Most of the web page scrapers I have seen are usually written in PERL, mostly due to the power of Regex. However, nothing could get friendlier when parsing web pages if not Javascript.
The pages to scrape are usually like this or this.
With the power of regex inherited from PERL, DOM parsing from Jquery and its likes, scraping data from web pages is a lot easier. This article outlines the various techniques that makes screen scraping using web pages easy.
Writing a web page scraper usually involves the following steps.
  1. Identification : identifying Page Elements
  2. Selection : getting data out of the selected nodes
  3. Execution : running the code in the context of the page.
  4. Submissing : saving the parsed data so that it can be used later
  5. Timeouts : to introduce delay so that the server is not overwhelmed.
Identifying nodes can get tricky, but with Firebug, its a simple point and click exercise. Firebug gives us the entire XPath to the node in question. Web Scraping usually involves picking up data from a structured document that has elements repeated in some pattern. "Inspecting" elements would reveal a pattern, usually a common class name or a hirearchy.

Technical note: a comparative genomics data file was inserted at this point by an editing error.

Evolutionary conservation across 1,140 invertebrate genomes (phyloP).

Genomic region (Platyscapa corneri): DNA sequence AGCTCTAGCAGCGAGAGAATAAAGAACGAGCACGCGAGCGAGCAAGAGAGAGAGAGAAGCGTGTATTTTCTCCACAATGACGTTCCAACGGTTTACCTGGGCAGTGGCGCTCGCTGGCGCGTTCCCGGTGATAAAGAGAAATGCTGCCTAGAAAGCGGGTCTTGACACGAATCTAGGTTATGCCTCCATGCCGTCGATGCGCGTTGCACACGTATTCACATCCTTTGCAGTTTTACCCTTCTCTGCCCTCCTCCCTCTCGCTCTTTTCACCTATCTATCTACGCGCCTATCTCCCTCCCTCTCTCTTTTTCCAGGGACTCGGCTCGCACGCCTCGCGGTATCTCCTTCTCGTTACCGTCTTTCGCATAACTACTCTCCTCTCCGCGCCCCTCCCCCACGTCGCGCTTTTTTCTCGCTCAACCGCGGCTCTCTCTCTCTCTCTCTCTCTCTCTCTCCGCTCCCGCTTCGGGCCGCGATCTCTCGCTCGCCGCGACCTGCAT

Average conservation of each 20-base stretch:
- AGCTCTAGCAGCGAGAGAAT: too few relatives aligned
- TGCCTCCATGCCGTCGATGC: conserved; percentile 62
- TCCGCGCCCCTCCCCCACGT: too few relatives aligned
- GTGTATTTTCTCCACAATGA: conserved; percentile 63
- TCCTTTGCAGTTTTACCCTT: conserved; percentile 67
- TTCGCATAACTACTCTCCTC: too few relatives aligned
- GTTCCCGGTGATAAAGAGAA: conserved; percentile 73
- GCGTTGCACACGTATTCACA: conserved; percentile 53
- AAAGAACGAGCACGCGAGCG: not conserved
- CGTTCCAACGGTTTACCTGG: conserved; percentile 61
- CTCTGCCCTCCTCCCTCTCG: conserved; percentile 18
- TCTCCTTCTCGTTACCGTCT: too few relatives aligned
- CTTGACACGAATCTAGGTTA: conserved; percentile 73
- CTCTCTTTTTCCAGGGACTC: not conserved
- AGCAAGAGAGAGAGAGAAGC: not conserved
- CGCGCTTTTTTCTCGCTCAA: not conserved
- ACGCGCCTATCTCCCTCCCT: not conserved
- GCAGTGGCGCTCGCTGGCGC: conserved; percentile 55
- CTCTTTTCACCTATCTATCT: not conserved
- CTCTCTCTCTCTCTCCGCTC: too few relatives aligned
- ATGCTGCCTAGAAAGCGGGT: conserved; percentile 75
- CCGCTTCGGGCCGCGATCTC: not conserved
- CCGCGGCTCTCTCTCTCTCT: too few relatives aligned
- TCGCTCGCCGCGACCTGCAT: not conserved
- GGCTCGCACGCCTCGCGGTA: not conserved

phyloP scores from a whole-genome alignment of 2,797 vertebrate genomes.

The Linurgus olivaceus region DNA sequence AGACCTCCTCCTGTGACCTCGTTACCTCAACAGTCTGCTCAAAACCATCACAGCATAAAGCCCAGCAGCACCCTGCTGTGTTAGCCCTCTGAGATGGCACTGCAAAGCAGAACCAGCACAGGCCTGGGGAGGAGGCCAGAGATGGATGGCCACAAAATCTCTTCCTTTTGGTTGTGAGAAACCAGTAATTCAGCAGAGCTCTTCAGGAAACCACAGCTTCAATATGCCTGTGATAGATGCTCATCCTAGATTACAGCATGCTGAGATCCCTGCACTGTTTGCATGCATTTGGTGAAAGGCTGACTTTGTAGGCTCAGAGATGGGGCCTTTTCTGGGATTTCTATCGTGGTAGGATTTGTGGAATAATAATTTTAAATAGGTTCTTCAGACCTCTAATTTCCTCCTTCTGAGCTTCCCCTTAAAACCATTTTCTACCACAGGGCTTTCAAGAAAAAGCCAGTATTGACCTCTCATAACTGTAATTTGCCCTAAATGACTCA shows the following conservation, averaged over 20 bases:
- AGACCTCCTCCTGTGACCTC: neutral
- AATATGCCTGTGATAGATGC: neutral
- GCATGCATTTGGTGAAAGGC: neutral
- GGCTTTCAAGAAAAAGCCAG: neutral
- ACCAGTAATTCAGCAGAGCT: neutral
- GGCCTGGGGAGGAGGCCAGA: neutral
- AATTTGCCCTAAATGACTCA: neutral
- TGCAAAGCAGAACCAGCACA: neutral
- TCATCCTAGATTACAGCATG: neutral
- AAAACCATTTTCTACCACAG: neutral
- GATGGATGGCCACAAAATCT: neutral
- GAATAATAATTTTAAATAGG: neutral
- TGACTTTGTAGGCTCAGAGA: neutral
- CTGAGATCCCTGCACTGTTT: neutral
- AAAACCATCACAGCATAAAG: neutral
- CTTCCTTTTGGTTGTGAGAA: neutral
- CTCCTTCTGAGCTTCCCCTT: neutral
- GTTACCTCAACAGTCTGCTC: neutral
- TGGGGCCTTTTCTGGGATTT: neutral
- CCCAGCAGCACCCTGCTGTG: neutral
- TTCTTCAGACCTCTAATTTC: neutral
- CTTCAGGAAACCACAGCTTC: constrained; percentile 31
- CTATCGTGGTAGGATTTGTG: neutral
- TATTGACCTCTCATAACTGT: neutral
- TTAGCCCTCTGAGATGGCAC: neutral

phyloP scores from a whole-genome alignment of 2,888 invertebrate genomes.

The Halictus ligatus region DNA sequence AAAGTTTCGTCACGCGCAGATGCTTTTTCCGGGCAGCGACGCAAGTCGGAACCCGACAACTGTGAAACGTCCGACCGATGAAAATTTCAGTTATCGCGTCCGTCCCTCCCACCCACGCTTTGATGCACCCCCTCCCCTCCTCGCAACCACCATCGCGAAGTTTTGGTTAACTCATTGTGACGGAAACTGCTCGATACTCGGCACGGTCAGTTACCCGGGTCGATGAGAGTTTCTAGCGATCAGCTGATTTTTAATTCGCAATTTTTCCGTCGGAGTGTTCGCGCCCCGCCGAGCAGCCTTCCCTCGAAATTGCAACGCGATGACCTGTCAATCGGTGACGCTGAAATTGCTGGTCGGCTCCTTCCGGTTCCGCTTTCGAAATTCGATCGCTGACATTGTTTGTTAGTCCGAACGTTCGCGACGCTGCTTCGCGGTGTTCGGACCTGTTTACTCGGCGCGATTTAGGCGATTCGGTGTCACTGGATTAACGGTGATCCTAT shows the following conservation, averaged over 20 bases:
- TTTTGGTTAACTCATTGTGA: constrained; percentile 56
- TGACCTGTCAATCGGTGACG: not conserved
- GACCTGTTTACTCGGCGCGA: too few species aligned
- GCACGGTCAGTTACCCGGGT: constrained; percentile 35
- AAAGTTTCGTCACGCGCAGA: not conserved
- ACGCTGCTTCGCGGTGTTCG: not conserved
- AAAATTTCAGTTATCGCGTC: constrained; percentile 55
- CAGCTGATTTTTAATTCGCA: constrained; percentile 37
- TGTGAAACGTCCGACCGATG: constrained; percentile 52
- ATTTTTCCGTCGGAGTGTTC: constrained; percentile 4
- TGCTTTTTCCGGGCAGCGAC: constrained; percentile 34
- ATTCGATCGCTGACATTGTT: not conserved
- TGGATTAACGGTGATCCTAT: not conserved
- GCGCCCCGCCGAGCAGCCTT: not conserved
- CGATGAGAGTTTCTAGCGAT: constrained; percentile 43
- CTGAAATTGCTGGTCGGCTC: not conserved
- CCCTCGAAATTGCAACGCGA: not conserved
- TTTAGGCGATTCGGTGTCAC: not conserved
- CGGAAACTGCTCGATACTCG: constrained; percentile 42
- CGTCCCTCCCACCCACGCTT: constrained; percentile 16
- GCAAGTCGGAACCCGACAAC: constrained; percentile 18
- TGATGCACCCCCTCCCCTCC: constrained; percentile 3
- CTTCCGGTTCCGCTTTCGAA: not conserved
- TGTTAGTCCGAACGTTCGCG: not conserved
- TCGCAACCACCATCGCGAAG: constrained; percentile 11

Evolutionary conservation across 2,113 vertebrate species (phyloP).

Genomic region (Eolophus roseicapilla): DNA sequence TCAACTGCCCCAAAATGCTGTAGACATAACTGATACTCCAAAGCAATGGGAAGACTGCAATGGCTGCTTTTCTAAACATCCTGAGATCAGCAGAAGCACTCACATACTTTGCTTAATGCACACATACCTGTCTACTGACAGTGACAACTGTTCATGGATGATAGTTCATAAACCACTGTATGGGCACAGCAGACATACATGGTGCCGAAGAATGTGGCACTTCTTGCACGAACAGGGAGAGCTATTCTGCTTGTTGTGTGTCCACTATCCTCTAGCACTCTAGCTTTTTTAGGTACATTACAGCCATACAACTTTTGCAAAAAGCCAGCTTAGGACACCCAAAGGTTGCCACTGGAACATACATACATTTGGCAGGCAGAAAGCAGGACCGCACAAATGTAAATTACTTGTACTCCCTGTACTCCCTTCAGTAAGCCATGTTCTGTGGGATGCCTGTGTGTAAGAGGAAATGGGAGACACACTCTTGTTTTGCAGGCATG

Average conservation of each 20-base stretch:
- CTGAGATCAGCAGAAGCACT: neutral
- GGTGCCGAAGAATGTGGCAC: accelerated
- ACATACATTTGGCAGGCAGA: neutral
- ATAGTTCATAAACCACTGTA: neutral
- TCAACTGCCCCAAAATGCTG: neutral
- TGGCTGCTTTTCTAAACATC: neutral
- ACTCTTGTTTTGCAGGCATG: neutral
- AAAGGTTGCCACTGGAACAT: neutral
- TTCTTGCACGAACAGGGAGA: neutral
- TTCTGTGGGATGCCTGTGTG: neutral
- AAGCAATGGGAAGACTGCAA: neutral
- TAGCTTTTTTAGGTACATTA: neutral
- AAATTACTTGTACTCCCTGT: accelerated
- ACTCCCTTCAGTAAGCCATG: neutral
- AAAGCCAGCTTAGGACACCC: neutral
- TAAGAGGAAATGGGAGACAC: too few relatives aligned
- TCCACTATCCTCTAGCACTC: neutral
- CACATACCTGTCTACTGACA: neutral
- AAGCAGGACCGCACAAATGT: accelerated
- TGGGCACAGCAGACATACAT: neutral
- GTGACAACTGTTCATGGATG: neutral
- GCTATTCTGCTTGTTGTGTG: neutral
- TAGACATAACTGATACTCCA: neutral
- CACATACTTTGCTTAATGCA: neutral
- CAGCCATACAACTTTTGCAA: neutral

Once identified, we could get the code to select all the elements interactively using the Firebug console. This would usually be a combination of XPath expressions, getElementsByTagName, getElementsByClassName, etc. Once you have all the elements (as rows usually), you could possible dive deeper into each element till you extract the innerHTML or href. This is what goes into the code.